Unlike 401(k) plans, DB plans do not have a requirement that when a plan is terminated, a new one cannot be set up for 12 months. So a few plan sponsors took advantage of the COVID crisis to reduce liability, terminate their current DB plans, and then set up a new one. The IRS position on such an arrangement is beyond the scope of this article, but doing so is a little risky unless the plan sponsor can prove they had a legitimate reason to terminate the prior plan.
Plan sponsors also had to deal with a flurry of new laws that were passed in 2020 to help businesses and employees cope with COVID-related issues. So DB plan sponsors needed to decide whether:
  • they were going to allow increased loan limits (or even to allow loans in the first place):
  • they were going to amend their plan to allow for in-service distributions as early as age 5914; and
  • these new options were only going to be for COVID-related distributions or if they were going to allow them for everyone going forward beyond 2020.
In most small plans, the decision-maker for the plan sponsor is also the plan administrator and the trustee. But for large plans, that isn’t always the case. Regardless, plan administrators had decisions to make in 2020 as well. If money was tight or service was not up to par, should they be negotiating or shopping for new providers like a different actuary, different TPA, different auditor, etc.?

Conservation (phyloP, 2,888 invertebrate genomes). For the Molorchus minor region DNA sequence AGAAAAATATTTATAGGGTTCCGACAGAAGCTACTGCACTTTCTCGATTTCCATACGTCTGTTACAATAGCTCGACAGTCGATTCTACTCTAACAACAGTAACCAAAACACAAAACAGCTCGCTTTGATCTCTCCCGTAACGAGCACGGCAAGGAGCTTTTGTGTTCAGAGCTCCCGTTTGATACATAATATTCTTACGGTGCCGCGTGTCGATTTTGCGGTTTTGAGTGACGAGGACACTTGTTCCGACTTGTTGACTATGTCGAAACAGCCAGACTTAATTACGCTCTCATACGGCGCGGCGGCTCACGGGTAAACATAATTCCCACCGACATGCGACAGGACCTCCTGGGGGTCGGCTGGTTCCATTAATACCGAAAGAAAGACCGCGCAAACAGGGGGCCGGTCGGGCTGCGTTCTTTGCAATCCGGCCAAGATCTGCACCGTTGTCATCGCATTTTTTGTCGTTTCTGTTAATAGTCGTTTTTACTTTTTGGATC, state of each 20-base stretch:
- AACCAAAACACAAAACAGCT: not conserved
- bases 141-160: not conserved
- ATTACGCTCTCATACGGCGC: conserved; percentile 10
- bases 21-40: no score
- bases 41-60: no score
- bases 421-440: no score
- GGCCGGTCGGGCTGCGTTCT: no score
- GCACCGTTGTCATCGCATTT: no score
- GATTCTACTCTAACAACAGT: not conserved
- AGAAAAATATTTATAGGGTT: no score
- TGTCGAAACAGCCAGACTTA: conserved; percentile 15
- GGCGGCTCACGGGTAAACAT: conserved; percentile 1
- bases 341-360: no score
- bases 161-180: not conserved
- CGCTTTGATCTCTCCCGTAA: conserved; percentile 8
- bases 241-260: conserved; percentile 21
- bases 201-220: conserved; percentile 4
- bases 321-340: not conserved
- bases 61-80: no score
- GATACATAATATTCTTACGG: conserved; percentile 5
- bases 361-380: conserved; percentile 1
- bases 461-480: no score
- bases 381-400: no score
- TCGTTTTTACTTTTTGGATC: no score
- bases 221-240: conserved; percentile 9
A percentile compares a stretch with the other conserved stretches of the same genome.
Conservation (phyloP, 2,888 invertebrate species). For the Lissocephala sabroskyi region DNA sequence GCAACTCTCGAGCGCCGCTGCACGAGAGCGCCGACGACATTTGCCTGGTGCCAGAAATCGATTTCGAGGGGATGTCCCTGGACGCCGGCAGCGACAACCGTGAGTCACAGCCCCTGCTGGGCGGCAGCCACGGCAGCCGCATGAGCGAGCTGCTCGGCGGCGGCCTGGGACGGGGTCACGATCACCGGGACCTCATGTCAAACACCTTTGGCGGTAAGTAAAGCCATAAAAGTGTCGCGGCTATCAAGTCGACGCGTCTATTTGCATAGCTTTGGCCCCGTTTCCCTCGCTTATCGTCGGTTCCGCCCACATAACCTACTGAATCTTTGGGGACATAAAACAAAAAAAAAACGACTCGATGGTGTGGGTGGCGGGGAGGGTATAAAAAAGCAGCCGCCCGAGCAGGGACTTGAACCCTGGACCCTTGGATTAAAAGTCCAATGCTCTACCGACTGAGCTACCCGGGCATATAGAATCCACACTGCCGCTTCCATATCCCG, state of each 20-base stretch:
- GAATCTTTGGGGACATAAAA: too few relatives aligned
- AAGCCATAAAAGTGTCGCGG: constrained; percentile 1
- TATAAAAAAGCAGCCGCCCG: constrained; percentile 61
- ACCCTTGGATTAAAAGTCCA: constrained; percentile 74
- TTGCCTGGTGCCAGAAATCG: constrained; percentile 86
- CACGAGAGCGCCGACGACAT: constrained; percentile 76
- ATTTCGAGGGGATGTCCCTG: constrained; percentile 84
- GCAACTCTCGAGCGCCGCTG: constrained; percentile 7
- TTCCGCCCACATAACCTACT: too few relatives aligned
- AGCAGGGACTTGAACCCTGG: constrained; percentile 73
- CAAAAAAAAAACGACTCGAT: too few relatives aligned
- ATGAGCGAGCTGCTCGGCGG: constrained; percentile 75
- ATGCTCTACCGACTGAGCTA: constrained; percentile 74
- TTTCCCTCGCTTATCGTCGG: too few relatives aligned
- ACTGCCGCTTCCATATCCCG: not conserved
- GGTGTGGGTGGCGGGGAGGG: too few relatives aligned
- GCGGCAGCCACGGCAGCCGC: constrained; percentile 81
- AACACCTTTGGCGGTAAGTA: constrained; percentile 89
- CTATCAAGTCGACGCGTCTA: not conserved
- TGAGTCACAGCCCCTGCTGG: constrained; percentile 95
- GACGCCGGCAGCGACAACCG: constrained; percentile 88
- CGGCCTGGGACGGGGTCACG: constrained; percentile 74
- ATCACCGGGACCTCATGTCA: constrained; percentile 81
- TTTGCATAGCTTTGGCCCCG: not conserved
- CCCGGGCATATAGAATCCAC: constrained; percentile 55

Trustees needed to consider whether a new investment policy statement was required. Should the plan consider a change in investment advisor or custodian? Do dips in the stock market translate to buying opportunities? As interest rates drop, does it make sense to continue asset-liability matching?

In my experience, most plans stayed the course when the markets went crazy and were able to reap the rewards. However, the decisions about how to deal with things going forward are even harder since the stock market is at an all-time high and interest rates for corporate bonds are at all-time lows. Many trustees have been taking advantage of those low interest rates to increase equity exposure and hope for higher returns, but most of them have chosen to simply stay the course and not add any additional investment risk.

The COVID-19 crisis came upon us so quickly, and there were more serious issues for companies than their DB plans. However, with each crisis comes learning and preparation for the next one. As actuaries, TPAs, accountants, advisors, attorneys and plan sponsors, we should be ready to help our clients make fast and appropriate decisions.

This time the crisis happened at a time when many changes could be made during the plan year that affected the current year as well as future years. Back in 2008, when the financial crisis occurred right at the end of the year, we didn’t have as many options with the current year. People who acted quickly came out of things well in the following years. The next time a big event occurs, the markets and businesses may not recover as quickly, so it will be even more important to be ready.